1035 Exchange with Life Insurance

When Should You Use a 1035 Exchange with Life Insurance?


Do you have a life insurance policy you’re concerned may not last, lacks guarantees, or may lapse, and you’re wondering how you could trade it in for a better model? The good news is that you have options, and you’re not stuck forever! Enter: the 1035 exchange. But, a strong word of caution: you need to understand what this entails and when it might hurt instead of help you.

In this episode, Bruce and I discuss when you should use a 1035 exchange with life insurance. If you want to know the pros and cons of a 1035 Exchange–tune in below!

In this episode, you’ll learn:

  • What a 1035 exchange is and how it works.
  • The reasons why (or why not) to do a 1035 exchange.
  • Challenges you may face during the process.
  • And more!

Where Whole Life Insurance Fits Into the Bigger Picture

A 1035 Exchange could be what allows you to ensure your life insurance is there for your entire life, however, Privatized Banking with whole life insurance is just one part of the bigger journey.

Privatized Banking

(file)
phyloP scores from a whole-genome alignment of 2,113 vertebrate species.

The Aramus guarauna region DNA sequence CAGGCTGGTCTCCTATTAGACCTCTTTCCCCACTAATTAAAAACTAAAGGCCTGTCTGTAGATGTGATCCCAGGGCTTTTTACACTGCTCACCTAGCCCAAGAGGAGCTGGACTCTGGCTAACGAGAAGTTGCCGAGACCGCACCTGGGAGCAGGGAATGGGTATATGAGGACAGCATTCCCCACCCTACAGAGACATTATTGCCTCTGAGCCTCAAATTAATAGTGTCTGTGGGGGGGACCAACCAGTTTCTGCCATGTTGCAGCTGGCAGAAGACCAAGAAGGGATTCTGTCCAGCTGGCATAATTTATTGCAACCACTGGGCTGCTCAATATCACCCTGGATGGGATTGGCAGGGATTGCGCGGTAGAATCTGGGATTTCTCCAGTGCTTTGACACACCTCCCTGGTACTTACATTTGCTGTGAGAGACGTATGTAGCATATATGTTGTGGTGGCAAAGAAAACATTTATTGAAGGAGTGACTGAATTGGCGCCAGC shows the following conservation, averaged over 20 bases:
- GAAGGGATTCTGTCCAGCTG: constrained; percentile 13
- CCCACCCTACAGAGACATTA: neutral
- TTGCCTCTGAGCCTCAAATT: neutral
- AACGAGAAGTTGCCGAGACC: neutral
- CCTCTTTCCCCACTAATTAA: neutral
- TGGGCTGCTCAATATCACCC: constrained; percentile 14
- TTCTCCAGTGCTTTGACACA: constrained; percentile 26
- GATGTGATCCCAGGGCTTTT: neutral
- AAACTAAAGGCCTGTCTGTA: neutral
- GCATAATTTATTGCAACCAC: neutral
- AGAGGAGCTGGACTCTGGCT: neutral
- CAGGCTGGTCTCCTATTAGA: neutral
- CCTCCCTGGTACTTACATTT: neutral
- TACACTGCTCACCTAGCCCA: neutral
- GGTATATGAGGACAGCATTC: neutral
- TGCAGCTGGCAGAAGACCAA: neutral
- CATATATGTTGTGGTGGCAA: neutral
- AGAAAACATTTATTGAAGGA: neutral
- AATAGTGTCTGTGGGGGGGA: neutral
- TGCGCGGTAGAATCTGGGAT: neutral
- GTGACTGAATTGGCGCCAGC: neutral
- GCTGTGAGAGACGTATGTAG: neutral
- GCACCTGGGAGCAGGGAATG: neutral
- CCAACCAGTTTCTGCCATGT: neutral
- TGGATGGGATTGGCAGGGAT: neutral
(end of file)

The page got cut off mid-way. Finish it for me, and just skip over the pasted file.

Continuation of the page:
That’s why we’ve developed the 3-step Cash Flow System. It’s your roadmap to go from just surviving, to a life of significance, purpose, and financial freedom. 

The first stage is the foundation.  You first keep more of the money you make by fixing money leaks, becoming more efficient and profitable. 

Then, you protect your money with insurance and legal protection and Privatized Banking. 

Finally, you put your money to work, increasing your income with cash-flowing assets.

Understanding the 1035 Exchange

A 1035 Exchange is available through a provision in the IRS tax code, which allows you to transfer specific assets into assets of a like-kind without having to pay tax. Today, we’re talking specifically about the transfer of life insurance policies and why you would want to do a 1035 exchange in the first place.